The US Centers for Disease Control and Prevention (CDC) recommends that adults, children and babies older than 6 months get vaccinated against this year’s influenza (flu) strains. This year’s vaccine is made from a combination of three inactivated (killed)—two influenza A viruses, H1N1 and H3N2, and an influenza B virus.
The latest FluView Report by the CDC showed that flu activity was high in 26 states and in New York City. Further, 47 states reported widespread geographic influenza activity. Since January there have been a high number of patient visits to doctors’ offices for flu relief. Most of the hospitalizations have been in seniors 65 years old and older. Pneumonia is a serious consequence of flu.
The CDC estimates that between 5% and 20% of the US population get the flu each year; it is fatal in approximately 36,000 cases. Although flu peaks in January and February, epidemics still occur in late spring. The CDC is predicting that the virus will linger through the end of March.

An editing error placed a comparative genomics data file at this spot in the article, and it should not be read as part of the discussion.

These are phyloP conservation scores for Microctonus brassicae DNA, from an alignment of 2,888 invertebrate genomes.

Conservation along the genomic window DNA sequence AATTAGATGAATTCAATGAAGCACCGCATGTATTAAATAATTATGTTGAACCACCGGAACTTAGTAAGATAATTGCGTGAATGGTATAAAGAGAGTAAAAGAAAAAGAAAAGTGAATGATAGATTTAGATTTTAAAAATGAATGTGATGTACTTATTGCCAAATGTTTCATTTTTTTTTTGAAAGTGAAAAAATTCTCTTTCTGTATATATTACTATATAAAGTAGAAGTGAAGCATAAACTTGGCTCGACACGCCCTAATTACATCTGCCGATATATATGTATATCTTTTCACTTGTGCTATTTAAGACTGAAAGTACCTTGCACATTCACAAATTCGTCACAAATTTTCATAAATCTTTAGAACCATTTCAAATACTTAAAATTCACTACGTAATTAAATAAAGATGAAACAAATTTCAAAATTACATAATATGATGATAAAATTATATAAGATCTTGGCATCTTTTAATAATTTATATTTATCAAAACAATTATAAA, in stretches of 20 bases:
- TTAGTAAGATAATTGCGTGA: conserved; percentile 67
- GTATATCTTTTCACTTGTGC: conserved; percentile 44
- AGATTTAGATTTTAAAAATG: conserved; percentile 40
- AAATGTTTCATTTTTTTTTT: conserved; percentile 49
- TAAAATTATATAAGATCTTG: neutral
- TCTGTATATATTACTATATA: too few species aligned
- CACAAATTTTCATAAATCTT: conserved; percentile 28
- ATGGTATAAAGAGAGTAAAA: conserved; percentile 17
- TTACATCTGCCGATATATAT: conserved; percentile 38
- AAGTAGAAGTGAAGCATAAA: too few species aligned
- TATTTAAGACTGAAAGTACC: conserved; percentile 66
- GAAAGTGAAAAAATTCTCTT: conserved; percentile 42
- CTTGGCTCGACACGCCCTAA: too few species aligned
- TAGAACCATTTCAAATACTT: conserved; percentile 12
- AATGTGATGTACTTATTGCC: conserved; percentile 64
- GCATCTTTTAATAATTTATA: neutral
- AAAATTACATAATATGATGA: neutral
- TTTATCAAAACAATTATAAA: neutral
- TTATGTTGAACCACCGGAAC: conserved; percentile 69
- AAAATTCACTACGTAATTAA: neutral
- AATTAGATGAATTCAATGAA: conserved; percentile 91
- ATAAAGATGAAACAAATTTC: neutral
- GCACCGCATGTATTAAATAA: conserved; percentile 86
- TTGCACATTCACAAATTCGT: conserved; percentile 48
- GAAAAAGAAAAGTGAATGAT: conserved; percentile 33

If you haven’t been vaccinated against the flu this year, there is still time. “We are particularly encouraging people who haven’t gotten vaccinated to do it,” said Dr. Melinda Wharton, acting director of the CDC’s Center for Immunization and Respiratory DiseasesThe vaccine is critical for: pregnant women, children under 5 years old, seniors and people with chronic health conditions, particularly asthma, diabetes and heart disease. Just remember that it takes two weeks after you are vaccinated for your immune system to produce enough antibodies to protect your body.
For more information on the flu, visit the US Department of Health & Human Services Web site.